The server cannot know whether or not the client is willing or able
   to Upgrade. The use of 426 means that the request has failed, as any
   4xx code would.  This has two important implications:
   1.  The server SHOULD include a message body in the 426 response
       which indicates in human readable form the reason for the error
       and describes any alternative courses which may be available to
       the user.
   2.  Neither the server nor the client can immediately begin the TLS
       handshake -- a new request must be made, whether over the same
       TCP connection or not.

   If the client is capable of the protocol set specified by the server
   in the Upgrade header of a 426 response, it MAY begin a
   client-initiated sequence as specified in Section 3 to repeat the

   [Since the original request was presumably sent in the clear, the
   Section 3.2 method reduce the number of round-trips in this case]

4.2 Server Advertised HTTP over TLS

   As specified in [HTTP], the server MAY include an Upgrade header in
   any response to indicate a willingness to switch to any
   (combination) of the protocols listed.  Only a 101 or 426 response
   lists Upgrade tokens that MUST be used to successfully complete the

5. HTTP Upgrade Usage Considerations

   In the course of formalizing this mechanism, several principles of
   HTTP Upgrade usage have been clarified for future users.

   o  Servers MUST select at most one of the offered Upgrade tokens in
      the 101 Switching Protocols response.
   o  This implies that Upgrade tokens represent "bundles" of
      functionality. Skipping a sequential upgrade to X/1.0 then to
      Y/1.0 would require defining a joint XY/1.0 token, for example.
   o  This implies public Upgrade tokens should be managed by IANA,
      according to the process in [8].
   o  Reliable deployment of new protocol extensions requires a
      definitive failure error, "426 Upgrade Required" in this case.
      This is broadly useful for any Upgrade usage.

   Note that since Upgrade was only defined in HTTP/1.1 (and above),
   upgraded protocols can assume persistent-connections by default.

5.1 Upgrading across HTTP Proxies

   As a hop-by-hop header, Upgrade must be negotiated between each pair
   of HTTP counterparties. As an end-to-end protocol, HTTP+TLS/1.0 is
   only applicable across tunnels. The HTTP CONNECT method explicitly
   constructed a tunnel, but it requires unique port numbers to
   disambiguate services.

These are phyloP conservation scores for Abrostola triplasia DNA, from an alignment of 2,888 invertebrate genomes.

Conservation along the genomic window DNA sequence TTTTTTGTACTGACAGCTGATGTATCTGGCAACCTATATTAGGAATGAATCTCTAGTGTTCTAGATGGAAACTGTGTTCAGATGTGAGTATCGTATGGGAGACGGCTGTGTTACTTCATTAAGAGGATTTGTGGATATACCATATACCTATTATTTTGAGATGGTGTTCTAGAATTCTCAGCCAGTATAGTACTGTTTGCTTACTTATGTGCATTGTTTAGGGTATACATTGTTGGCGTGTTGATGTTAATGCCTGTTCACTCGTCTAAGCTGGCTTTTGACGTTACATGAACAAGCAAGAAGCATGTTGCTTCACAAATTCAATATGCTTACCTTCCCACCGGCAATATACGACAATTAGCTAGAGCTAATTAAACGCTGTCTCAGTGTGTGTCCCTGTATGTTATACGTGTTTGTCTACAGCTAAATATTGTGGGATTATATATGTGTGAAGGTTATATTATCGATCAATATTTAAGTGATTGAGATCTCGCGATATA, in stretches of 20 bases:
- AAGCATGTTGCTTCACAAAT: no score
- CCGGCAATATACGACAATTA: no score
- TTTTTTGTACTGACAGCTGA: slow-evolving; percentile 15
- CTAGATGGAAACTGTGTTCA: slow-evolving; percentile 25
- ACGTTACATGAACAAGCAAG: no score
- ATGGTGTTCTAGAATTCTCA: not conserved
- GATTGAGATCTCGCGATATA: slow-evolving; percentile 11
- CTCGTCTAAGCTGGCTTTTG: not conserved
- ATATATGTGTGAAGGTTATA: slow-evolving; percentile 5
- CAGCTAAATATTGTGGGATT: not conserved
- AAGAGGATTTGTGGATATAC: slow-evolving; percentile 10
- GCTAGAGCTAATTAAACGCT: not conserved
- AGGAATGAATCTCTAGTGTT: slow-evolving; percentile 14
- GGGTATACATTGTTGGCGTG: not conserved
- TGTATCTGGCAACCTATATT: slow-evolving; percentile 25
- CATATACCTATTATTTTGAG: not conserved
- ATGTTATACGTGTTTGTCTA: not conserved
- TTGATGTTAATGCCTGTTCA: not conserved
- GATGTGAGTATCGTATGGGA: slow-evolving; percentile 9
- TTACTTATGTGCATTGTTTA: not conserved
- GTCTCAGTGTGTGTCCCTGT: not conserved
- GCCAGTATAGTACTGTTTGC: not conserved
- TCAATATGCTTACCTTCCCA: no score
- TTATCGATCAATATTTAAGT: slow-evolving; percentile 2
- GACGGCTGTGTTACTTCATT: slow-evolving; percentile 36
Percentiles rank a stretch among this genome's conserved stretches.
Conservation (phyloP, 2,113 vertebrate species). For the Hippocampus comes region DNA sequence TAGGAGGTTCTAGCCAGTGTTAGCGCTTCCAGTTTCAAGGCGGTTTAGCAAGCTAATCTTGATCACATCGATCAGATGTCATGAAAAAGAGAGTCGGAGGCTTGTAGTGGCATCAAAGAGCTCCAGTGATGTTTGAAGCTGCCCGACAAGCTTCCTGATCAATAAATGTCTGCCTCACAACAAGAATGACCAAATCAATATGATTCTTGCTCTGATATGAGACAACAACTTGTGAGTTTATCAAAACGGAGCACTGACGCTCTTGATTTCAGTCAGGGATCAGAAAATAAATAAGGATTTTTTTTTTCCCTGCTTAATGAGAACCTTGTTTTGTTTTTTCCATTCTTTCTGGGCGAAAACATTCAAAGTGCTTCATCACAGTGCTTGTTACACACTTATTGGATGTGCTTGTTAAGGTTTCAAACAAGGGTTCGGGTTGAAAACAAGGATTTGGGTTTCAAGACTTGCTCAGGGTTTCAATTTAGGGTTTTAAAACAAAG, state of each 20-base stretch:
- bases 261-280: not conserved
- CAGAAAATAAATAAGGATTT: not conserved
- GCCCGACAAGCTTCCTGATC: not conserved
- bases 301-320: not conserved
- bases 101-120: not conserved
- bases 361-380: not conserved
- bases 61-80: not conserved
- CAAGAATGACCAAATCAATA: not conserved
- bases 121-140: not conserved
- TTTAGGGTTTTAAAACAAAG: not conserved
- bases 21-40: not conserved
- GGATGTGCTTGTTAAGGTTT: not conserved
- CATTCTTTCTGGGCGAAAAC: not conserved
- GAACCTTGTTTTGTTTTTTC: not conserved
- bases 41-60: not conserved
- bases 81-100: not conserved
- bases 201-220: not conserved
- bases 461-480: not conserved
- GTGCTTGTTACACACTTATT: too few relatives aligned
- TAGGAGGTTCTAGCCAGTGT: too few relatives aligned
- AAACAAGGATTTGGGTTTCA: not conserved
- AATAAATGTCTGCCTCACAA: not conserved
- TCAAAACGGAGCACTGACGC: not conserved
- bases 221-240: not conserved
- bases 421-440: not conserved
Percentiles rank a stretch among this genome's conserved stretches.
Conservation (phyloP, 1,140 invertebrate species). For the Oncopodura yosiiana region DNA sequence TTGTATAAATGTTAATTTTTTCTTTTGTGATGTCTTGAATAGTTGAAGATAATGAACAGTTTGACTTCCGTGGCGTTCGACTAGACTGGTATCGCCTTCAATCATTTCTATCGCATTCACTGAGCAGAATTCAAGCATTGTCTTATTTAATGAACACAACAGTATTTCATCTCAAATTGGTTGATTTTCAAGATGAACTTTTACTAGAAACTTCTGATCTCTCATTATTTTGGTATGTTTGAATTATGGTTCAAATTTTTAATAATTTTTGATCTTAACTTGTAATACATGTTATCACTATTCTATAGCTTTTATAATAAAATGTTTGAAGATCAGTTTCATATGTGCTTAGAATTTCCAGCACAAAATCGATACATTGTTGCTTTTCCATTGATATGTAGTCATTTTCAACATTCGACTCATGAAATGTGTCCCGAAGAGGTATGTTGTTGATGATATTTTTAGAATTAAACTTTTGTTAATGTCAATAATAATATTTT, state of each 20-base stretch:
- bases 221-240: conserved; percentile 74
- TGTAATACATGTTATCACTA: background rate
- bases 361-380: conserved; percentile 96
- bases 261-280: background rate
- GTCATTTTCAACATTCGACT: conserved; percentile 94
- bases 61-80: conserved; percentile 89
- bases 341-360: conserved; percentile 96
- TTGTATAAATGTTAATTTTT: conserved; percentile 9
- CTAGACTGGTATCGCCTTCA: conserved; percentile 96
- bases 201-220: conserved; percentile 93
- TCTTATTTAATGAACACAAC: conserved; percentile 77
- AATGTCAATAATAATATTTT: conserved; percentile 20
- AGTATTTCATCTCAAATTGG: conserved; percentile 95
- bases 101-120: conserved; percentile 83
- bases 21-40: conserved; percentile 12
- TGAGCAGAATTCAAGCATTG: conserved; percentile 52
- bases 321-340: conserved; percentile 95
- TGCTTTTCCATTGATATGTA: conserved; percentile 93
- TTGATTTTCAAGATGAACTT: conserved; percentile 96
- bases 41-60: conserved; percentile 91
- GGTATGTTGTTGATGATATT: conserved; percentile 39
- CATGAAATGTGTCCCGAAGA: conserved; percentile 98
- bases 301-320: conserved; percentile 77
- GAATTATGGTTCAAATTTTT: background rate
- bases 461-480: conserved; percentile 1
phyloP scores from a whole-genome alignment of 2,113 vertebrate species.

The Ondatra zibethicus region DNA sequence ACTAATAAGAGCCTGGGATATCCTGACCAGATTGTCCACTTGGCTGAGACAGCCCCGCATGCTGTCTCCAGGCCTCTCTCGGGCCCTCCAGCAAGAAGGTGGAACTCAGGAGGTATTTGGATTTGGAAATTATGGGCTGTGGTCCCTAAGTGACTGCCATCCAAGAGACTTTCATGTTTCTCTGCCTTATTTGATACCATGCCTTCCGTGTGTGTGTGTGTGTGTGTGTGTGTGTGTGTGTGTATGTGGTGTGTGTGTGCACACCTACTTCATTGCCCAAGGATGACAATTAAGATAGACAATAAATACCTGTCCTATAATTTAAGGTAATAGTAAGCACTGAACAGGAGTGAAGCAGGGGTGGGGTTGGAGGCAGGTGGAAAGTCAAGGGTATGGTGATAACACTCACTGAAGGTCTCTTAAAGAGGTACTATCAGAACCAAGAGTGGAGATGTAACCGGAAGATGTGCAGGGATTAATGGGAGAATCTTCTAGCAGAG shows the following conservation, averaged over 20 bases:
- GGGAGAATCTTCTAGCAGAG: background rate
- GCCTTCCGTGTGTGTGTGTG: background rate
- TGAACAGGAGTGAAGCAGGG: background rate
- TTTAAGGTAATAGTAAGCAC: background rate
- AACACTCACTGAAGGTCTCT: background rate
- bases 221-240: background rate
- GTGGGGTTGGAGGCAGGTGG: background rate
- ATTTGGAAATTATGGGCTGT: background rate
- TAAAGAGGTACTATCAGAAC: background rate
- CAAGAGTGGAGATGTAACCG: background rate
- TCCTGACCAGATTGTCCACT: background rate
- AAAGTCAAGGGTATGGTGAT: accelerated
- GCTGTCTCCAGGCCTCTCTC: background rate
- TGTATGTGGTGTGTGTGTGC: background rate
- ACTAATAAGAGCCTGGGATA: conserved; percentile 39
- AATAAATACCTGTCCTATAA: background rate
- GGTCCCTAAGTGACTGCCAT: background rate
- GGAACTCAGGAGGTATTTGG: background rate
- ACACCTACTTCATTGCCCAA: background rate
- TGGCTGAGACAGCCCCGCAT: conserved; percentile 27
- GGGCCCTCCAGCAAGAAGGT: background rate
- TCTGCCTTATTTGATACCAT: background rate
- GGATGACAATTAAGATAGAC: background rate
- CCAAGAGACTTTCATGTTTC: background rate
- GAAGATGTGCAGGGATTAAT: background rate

The following rules apply to relaying Upgrade requests:

   1.  Upon receipt of an Upgrade header field, a proxy server MUST
       either discard all the offers, or choose to forward only those
       it agrees to become a tunnel for.
   2.  Upon receipt of a "101 Switching Protocols" response, a proxy
       server MUST become a tunnel, or report a more detailed proxy
       server error.

   Furthermore a caching proxy SHOULD not reply to a request with
   Upgrade tokens from its cache. Clients are still advised to 'secure' running connections is not merely 'running SSL
   over port 80', an early challenge for firewall developers answered by
   Ari Luotonen's ssl-tunneling-02 draft
   explicitly include "Cache-control: no-cache" in 1995 -- this case.

   Note that scheme still
   requires these scenarios slightly complicate diagnosis of a distinct port number
   426-status response. Since Upgrade: is a hop-by-hop header, a proxy
   may have removed the client's original Upgrade request, while the
   origin server continues to activate TLS.

   The HTTP/1.1 spec reserves CONNECT insist no offer was received.

6. Rationale for future use, deferring the use of a 4xx (client error) response code

   Reliable, interoperable negotiation of Upgrade features requires an
   unambiguous failure signal. The 426 Upgrade Required status code
   allows a server to definitively state the
   more recent draft-luotonen-web-proxy-tunneling-00 proposal. This
   technique perpetuates precise protocol
   extensions a given resource must be served with. Otherwise, there
   would be no solution in the concept Section 4.1 case.

   It might at first appear that security is indicated the response should have been some
   form of redirection (a 3xx code), by analogy to an old-style
   redirection to an https: URI.  User agents that do not understand
   Upgrade: preclude this:

   Suppose that the code 3YZ had been assigned for "Upgrade Required";
   magic port number -- CONNECT establishes user agent that did not recognize it would treat it as 300.  It
   would then properly look for a generic "Location" header in the response and
   attempt to repeat the request at the URL in that header field.
   Since it did not know to Upgrade to HTTP+TLS/1.0, it would at best
   fail again at the new URL.

7. Rationale for the HTTP+TLS/1.0 Upgrade token

   While TLS (and SSL) are properly ignorant of the syntax and
   semantics of encapsulated, encrypted traffic, it remains
   inappropriate to infer the protocol being secured by TCP tunnel, so port
   number. To reinforce the point that the upgraded protocol is now the
   composition of HTTP and TLS/1.0, we explicitly named the Upgrade
   token HTTP+TLS/1.0.

   Note that the version number in the product token refers to the